They say every cloud has a silver lining, and I believe that is true. We all know how much damage this pandemic has brought, so there’s no need for me to rehash that, especially since I believe we’re all on “negative news overload” these days. But I have learned a few things from this situation, and some of those lessons will serve me well long after this whole mess is over and done with.
For one thing, I will never again let my house be without a month’s supply of disinfectant, a freezer full of food, and tons of toilet paper. Before 2020, I thought that the way to prepare for a natural disaster was to have an adequate supply of flashlights, batteries, water and, if at all possible, a generator. If a snowstorm was predicted, I added bread and milk to that list. But this year, I’ve learned that the way to react to an new virus is to rush out and buy all the toilet paper I can cram into my shopping cart, as long as I leave room for a container of sanitizing wipes.
I’ve discovered that wearing a face mask isn’t as uncomfortable as I had thought, especially once I found some that fit right. (I’m not sure why I thought they’d be “once size fits all,” since faces certainly aren’t.) And as an added bonus, I’ve learned that when you’re a woman of a certain age, a face mask can hide a whole lot of things. Suffice it to say that I don’t have many wrinkles on my forehead, so really, a face mask isn’t such a bad look for me. If I could just get one that comes with an anti-aging cream on the inside of it, I’d be all set.
I’ve learned that politicians aren’t afraid to take advantage of a bad situation in order to get free publicity, especially during an election year. I suspect that most of the daily press briefings we’re seeing will last at least until November, even if this virus doesn’t. I’ve learned that some people don’t believe in following the rules, no matter how dire the situation happens to be. I already knew that many of us have a hard time listening to different opinions, but I’ve learned that when people are frustrated and afraid, their levels of intolerance can skyrocket. And since the things we say and do now are going to be remembered for a long time, it’s best to choose wisely.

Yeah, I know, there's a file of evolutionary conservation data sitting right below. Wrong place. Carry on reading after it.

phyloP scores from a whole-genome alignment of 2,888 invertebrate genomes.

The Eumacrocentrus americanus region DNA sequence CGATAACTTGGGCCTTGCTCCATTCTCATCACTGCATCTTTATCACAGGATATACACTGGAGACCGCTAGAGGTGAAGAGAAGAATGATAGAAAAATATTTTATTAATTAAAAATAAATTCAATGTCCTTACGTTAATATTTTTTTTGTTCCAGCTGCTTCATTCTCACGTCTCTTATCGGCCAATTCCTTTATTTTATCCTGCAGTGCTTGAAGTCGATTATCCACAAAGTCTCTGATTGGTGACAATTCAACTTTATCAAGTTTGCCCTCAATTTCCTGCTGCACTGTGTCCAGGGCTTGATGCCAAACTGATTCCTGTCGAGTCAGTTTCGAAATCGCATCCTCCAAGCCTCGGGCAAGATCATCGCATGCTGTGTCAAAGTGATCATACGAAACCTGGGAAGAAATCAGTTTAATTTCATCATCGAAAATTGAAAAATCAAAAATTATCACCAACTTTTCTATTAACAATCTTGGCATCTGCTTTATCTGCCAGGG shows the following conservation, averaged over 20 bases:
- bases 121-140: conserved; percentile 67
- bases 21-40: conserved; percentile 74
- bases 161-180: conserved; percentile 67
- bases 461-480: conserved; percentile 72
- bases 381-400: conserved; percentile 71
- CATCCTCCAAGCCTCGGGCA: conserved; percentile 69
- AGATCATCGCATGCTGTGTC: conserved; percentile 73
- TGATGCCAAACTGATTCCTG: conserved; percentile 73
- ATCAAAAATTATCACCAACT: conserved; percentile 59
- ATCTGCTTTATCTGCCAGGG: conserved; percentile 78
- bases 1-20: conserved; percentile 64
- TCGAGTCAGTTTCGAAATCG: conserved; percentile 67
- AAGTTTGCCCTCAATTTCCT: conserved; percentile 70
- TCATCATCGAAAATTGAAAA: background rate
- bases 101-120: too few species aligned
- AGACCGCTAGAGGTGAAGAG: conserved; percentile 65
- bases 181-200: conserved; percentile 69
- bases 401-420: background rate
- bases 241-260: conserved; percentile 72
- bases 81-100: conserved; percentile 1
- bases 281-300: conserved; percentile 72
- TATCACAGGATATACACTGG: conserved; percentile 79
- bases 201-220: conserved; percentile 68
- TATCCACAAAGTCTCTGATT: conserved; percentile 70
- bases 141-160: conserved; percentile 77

But the most important thing I’ve learned is how much of what we think and feel during a crisis comes from our own particular situation and the circumstances we and our loved ones are in. As the saying goes, “We’re all in the same storm, but we’re not all in the same boat.” The pandemic and its quarantines are hurting everybody, but in different ways and to different degrees. Some of us are on a big ocean liner, barely feeling the waves. Others are in a tiny rowboat with no oars, being tossed around in the water and having no idea how, or if, we’re going to survive this. And most of us are somewhere in between those two extremes.
So at the risk of sounding like a broken record, all I can say is this: now is the time to be gentle with ourselves, and accepting of our emotions. It’s the time to be tolerant of others and to think before we speak, post, or act. It’s a time to be brave, even when facing very real fears. Because when we’re moving toward an uncertain future, as almost all of us are, one of the few things we know for certain is that kindness, compassion and wisdom helps. It always has, and it always will.